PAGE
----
Co-chairs’ Budget Concerns Human Services Stakeholders

Keeping the deep cuts proposed by the Governor will “severely fray the [social services] safety net,” advocates say
March 30, 2011 -- The human services slice of the Joint Ways and Means co-chairs’ budget, released Tuesday, is striking in its dependence on cost savings from healthcare transformation efforts outlined by Governor John Kitzhaber and the Health System Transformation Team.
“The co-chairs [Rep. Dennis Richardson, R-Central Point, Sen. Richard Devlin, D-Tualatin, and Rep. Peter Buckley, D-Ashland] support the efforts of the governor, the legislature and the medical community to transform our Medicaid healthcare delivery system,” the co-chairs said in their budget document. “Success of these efforts is crucial to balancing the 2011-13 budget.”
At the final Transformation Team meeting last week, Oregon Health Authority staff outlined projected savings from eliminating ineffective treatments from the Oregon Health Plan’s prioritized list of services, instituting payment reform, and creating a healthcare system that integrates physical, oral and mental health. The net savings estimate of the proposed changes, not including what’s already in the governor’s balanced budget, is $34 million.
The co-chairs’ budget assumes savings not just from those efforts, but also from 19 percent cuts to Medicaid reimbursement for healthcare providers called for by the governor.
But those cuts, in addition to budget cuts for the Department of Human Services and Oregon Health Authority programs, are exactly what have human services stakeholders concerned.
The cuts proposed by the governor and upheld in the co-chairs’ budget “will severely fray the [social services] safety net, and in some cases, eliminate it completely,” said Christopher J. Krenk, MSW, president and CEO of Albertina Kerr Centers, which provides services to people with developmental disabilities.
The reductions, he added, would make it “likely that a number of smaller providers will no longer be able to remain in business. … Larger providers may find that they need to turn business back to the state because they can no longer afford to provide the service.” If that happens, said Krenk, it’s unclear how Oregon could fulfill its federal mandate to cover all citizens eligible for services.
 “Given the escalating need in services for our vulnerable citizens and repeated decreases in funding for staff who work directly with these clients to facilitate safe care in the least restrictive care setting possible, our state must not only invest in services but also the structure necessary to keep independence, dignity, choice and safety at the forefront of our long-term care system," said Kay Metzger, chair of the Oregon Association of Area Agencies on Aging and Disabilities.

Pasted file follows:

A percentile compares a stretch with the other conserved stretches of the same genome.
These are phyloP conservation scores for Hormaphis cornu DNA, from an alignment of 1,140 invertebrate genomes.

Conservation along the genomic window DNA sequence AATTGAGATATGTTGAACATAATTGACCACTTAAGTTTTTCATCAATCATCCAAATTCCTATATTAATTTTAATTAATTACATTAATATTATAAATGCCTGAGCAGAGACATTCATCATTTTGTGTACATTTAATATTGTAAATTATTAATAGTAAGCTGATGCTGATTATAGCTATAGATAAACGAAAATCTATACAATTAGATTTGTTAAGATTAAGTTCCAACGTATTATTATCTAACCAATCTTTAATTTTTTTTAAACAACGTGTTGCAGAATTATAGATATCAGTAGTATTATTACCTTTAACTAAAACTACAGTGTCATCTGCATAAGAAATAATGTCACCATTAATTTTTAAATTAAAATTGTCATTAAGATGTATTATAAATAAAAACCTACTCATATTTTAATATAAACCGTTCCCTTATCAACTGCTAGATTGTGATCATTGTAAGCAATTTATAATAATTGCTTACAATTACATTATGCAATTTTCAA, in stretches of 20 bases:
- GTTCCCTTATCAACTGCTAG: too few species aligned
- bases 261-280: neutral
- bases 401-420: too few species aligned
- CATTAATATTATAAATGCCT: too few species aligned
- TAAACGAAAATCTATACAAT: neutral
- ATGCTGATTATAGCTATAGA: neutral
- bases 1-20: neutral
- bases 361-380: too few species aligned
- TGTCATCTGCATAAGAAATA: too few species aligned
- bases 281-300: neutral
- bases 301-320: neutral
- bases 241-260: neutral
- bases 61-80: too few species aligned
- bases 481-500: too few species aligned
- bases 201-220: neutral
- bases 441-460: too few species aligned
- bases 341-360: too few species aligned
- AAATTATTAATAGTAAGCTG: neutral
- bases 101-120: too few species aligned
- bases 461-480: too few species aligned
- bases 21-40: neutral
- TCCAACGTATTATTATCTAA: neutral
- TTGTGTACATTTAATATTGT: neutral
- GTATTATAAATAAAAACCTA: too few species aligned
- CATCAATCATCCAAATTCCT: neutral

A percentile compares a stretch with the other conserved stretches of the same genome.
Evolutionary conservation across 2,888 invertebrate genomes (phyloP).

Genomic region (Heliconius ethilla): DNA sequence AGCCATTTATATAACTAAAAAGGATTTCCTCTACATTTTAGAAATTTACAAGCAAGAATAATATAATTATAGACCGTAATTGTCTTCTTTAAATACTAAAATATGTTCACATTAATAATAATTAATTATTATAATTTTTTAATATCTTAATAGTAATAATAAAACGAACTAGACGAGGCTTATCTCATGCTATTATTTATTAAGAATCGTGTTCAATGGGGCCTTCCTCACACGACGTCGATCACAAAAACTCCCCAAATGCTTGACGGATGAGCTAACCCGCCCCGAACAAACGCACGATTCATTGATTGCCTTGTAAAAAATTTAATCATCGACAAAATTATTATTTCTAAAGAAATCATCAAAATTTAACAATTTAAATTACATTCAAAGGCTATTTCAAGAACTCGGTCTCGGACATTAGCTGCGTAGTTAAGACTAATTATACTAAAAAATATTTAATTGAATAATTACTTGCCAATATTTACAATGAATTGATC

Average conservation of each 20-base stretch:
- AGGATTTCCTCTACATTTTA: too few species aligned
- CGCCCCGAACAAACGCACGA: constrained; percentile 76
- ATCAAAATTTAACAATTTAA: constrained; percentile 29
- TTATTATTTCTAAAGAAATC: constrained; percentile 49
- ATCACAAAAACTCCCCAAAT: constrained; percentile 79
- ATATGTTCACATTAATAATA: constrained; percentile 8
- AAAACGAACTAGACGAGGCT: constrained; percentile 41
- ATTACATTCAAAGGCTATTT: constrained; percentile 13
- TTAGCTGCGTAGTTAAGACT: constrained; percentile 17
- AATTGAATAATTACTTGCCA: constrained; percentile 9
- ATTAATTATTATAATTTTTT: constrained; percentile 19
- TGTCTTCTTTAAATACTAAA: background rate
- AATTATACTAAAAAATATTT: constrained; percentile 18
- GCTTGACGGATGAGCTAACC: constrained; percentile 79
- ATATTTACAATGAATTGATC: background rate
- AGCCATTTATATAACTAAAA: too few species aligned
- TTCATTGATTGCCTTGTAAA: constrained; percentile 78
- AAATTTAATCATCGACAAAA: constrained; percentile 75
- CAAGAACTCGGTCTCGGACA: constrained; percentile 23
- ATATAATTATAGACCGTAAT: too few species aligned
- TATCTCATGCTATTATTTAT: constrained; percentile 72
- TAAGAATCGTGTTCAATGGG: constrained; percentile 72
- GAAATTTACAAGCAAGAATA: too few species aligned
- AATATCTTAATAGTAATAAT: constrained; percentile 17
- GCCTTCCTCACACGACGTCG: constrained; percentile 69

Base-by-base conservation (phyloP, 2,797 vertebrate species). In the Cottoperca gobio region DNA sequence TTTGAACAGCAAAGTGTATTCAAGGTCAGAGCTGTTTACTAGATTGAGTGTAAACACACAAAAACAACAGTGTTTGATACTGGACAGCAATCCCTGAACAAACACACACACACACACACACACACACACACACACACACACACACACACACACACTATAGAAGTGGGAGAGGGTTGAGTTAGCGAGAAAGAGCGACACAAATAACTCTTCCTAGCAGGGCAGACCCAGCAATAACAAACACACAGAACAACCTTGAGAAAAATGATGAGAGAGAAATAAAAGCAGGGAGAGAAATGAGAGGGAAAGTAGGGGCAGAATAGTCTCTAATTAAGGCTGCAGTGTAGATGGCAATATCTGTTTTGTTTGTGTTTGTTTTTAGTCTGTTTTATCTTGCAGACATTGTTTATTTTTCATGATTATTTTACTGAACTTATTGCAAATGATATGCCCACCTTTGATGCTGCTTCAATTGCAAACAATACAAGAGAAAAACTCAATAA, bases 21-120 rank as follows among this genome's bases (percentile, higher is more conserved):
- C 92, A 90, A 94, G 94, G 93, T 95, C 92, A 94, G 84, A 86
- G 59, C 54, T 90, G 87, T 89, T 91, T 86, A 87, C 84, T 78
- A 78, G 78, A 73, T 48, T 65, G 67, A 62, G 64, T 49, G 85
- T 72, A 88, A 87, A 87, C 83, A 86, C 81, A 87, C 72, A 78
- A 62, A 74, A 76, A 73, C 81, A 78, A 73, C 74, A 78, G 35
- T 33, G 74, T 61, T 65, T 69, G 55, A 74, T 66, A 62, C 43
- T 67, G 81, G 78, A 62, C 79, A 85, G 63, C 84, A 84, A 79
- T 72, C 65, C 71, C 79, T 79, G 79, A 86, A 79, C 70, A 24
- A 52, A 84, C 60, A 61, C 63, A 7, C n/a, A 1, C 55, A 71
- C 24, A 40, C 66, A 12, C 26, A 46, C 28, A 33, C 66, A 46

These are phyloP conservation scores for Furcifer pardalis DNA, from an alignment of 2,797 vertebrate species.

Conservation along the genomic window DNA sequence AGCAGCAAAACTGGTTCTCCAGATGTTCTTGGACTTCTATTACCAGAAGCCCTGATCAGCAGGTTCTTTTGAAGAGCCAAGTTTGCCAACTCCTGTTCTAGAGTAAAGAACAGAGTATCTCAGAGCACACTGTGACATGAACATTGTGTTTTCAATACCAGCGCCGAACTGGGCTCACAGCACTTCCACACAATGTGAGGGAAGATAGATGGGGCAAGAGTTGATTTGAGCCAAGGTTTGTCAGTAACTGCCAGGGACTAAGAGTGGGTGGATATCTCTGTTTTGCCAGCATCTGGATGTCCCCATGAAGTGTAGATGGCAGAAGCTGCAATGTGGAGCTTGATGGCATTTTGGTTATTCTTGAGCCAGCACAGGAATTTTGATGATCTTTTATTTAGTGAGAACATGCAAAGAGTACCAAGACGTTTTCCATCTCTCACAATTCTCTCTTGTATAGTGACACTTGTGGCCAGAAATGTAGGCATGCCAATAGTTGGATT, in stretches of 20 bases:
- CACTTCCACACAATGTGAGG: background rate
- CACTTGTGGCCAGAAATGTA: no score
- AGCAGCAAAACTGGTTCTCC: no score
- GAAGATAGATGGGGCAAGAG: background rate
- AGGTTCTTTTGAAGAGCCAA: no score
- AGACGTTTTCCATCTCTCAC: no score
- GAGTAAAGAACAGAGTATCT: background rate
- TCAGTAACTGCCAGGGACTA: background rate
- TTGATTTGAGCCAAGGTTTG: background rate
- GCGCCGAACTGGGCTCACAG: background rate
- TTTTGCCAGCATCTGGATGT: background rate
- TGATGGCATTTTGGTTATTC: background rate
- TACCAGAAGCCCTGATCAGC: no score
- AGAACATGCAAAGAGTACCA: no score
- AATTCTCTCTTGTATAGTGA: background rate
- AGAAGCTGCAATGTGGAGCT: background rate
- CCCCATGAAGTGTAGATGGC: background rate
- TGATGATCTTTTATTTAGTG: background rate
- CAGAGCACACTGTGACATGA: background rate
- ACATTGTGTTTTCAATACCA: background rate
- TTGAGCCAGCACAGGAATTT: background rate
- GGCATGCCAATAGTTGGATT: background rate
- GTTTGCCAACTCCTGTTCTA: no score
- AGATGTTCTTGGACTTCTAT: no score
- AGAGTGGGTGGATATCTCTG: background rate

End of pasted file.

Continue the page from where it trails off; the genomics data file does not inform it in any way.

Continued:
A recent Oregonian investigation documenting incidents of elder abuse by DHS employees has made clearer the existing holes in the state’s safety net for seniors and people with disabilities. The co-chairs’ budget specifically highlights this as an area of concern.
“We are particularly concerned about the governor’s recommended budget for Seniors and People with Disabilities,” the co-chairs stated. “We will focus and direct our Subcommittee on Human Services to focus on resolving issues within this budget.”
Hearings on this budget in the Ways and Means Subcommittee on Human Services have been dire, as the program’s increasing caseload – currently growing by 6.6 percent – and the disappearance of one-time federal stimulus money collide with the governor’s proposed budget and Medicaid reimbursement reductions.
“We’re facing difficult choices,” Erinn Kelley-Siel, DHS’s new director, told the subcommittee earlier this month. “If we weren't in this situation financially, the department would not want to be having this conversation.”
The Human Services Coalition of Oregon, comprised of various community health and human services organizations around the state, submitted a letter to the legislature Wednesday offering cautionary recommendations to lawmakers preparing to slash services.
Among the coalition's suggestions: “less costly and more effective approaches to public safety; further innovations to improve service delivery”; and “the powerful employment implications that federal matching dollars bring to the state.”
Their suggestions won’t be falling on deaf ears, but they may be facing tied hands as Ways and Means subcommittees grapple to build budgets with fewer resources.
“I have a sense we're not even cutting flesh anymore, we're cutting bone,” said Rep. Mitch Greenlick (D-Portland) at a hearing earlier this month. “I don't like coming away from any of these hearings in tears.”
2011-13 co-chairs’ budget here.


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The OHA leadership consists of some of the same individuals who implemented a " failed over the budget" MMIS system; who refuse to require some providers to manage -triage care; who pay more for some DME than commercial Carriers; who did not provide proper oversight of Federal Grant dollars under the "Money follow the People" program. It's DHS that requires first & foremost requires transformation not the HC delivery system. Many of us have provided good, cost effective & quality care inspite of them not because they've (DHS) been helpful, effective or collaborative. This is not a "business plan" a rationale financial institution would approve a loan for. Legislators must be vigilant & demand robust programmatic savings analysis.